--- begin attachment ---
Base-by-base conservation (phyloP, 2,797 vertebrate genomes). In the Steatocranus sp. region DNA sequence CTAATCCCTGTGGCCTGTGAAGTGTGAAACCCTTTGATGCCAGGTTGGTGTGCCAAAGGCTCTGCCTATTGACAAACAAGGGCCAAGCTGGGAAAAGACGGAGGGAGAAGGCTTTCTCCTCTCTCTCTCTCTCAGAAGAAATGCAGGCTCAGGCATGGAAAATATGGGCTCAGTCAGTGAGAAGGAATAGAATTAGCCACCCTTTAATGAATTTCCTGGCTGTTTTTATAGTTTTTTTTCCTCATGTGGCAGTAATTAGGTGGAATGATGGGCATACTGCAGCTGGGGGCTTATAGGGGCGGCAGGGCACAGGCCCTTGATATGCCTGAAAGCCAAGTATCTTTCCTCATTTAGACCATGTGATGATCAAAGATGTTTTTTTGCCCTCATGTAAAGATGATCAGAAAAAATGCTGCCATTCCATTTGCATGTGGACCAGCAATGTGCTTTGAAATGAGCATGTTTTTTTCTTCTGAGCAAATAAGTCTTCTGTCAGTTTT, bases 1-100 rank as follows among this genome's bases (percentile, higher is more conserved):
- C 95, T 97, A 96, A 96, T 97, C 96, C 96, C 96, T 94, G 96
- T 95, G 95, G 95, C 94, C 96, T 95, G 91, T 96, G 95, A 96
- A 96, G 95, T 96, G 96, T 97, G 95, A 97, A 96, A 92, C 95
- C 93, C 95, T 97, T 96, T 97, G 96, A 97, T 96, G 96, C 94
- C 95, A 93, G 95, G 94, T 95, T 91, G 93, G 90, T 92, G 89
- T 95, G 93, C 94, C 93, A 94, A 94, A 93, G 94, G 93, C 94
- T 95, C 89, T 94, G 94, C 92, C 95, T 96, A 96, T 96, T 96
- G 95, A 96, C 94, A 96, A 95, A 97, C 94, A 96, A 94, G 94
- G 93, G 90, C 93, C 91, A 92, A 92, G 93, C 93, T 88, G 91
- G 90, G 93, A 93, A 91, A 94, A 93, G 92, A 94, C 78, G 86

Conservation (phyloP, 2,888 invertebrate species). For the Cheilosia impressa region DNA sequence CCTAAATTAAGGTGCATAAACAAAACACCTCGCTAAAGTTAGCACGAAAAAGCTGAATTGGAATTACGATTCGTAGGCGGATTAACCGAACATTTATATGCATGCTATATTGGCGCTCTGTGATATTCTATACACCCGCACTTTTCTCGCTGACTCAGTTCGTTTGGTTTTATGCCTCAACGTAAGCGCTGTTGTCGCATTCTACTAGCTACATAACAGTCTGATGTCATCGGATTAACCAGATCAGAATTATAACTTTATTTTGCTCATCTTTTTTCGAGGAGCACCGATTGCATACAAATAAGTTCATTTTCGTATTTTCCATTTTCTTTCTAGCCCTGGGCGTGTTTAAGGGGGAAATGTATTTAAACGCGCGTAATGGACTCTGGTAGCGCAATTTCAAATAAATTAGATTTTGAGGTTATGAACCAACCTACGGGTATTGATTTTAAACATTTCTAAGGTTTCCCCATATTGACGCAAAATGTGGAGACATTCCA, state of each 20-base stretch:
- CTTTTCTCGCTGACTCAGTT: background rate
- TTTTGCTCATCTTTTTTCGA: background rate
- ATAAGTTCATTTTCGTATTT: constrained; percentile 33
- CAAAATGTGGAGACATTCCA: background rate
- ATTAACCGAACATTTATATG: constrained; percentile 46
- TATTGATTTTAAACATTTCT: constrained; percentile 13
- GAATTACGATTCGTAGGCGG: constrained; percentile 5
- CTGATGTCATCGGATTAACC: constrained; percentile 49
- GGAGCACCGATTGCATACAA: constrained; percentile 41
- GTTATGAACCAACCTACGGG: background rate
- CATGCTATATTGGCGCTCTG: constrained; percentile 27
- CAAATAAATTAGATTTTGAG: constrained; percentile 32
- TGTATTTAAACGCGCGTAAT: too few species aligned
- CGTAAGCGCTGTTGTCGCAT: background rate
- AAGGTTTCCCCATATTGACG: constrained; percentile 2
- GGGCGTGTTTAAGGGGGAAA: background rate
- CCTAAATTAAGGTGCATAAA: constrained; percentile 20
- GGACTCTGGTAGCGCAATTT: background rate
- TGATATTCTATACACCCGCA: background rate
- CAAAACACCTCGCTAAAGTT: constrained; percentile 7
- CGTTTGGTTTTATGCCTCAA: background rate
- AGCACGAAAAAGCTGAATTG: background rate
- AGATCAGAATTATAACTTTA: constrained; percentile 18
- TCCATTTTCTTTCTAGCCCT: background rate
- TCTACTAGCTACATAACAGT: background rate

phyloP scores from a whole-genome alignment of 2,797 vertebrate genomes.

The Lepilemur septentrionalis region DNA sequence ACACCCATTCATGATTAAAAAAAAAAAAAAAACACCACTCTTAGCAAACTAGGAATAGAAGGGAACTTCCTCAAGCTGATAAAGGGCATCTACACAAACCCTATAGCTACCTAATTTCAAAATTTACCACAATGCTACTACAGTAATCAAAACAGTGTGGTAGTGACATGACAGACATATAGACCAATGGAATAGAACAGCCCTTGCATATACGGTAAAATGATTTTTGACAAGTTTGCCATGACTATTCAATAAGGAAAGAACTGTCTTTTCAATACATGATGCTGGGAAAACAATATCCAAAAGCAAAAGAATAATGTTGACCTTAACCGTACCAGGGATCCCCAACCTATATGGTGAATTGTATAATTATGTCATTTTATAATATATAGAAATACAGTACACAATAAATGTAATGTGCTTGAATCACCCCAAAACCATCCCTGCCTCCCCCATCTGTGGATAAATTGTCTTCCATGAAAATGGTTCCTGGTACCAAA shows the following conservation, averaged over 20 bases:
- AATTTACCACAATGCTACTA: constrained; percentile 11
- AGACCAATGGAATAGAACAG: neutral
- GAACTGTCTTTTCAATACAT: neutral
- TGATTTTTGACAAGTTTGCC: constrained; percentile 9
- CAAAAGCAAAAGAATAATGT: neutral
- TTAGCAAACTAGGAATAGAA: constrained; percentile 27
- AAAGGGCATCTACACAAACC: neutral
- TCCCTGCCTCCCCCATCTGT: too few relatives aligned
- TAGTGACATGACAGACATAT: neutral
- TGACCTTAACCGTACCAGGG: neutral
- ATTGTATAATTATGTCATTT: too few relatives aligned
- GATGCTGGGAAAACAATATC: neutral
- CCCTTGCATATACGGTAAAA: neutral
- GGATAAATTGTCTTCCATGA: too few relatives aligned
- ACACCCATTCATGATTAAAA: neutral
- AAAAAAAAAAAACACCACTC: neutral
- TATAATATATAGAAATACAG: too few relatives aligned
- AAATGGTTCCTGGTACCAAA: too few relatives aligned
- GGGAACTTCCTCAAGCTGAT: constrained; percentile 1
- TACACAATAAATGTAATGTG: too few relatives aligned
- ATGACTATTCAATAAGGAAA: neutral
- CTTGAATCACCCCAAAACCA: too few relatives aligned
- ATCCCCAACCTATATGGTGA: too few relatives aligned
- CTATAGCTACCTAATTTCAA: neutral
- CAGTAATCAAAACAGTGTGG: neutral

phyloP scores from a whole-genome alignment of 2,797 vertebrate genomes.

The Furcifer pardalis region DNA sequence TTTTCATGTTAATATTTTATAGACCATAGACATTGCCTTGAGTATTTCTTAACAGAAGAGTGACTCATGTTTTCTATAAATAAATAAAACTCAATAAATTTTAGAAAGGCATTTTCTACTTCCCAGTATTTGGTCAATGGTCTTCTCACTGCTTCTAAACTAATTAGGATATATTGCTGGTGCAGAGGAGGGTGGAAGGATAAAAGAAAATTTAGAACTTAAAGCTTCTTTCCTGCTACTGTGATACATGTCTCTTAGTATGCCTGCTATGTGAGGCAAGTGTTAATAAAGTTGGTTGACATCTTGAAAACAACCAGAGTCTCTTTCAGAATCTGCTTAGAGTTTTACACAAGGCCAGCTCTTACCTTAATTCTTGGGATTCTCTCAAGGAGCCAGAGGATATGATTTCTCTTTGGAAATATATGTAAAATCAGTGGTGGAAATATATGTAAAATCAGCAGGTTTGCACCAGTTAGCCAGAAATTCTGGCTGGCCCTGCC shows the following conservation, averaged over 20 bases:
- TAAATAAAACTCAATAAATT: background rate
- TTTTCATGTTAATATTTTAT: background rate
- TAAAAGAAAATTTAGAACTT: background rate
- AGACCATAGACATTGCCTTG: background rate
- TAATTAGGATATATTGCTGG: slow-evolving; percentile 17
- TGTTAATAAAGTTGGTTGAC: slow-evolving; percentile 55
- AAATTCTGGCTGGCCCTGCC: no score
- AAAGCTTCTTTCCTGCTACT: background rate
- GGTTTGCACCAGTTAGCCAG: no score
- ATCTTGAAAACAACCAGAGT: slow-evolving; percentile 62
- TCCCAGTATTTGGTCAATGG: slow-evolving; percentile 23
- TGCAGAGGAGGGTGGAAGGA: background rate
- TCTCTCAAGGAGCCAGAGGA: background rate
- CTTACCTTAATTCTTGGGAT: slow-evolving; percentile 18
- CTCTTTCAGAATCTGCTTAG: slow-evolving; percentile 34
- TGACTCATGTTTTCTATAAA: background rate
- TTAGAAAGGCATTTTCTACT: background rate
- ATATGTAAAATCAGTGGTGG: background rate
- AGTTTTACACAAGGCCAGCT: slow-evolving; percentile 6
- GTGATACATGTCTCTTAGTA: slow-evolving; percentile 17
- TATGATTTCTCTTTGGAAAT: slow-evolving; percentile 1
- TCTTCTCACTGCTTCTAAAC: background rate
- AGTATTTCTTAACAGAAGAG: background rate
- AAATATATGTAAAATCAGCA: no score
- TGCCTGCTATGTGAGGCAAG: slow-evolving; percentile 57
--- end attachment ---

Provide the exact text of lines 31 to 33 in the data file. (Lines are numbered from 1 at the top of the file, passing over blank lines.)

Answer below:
- TGATATTCTATACACCCGCA: background rate
- CAAAACACCTCGCTAAAGTT: constrained; percentile 7
- CGTTTGGTTTTATGCCTCAA: background rate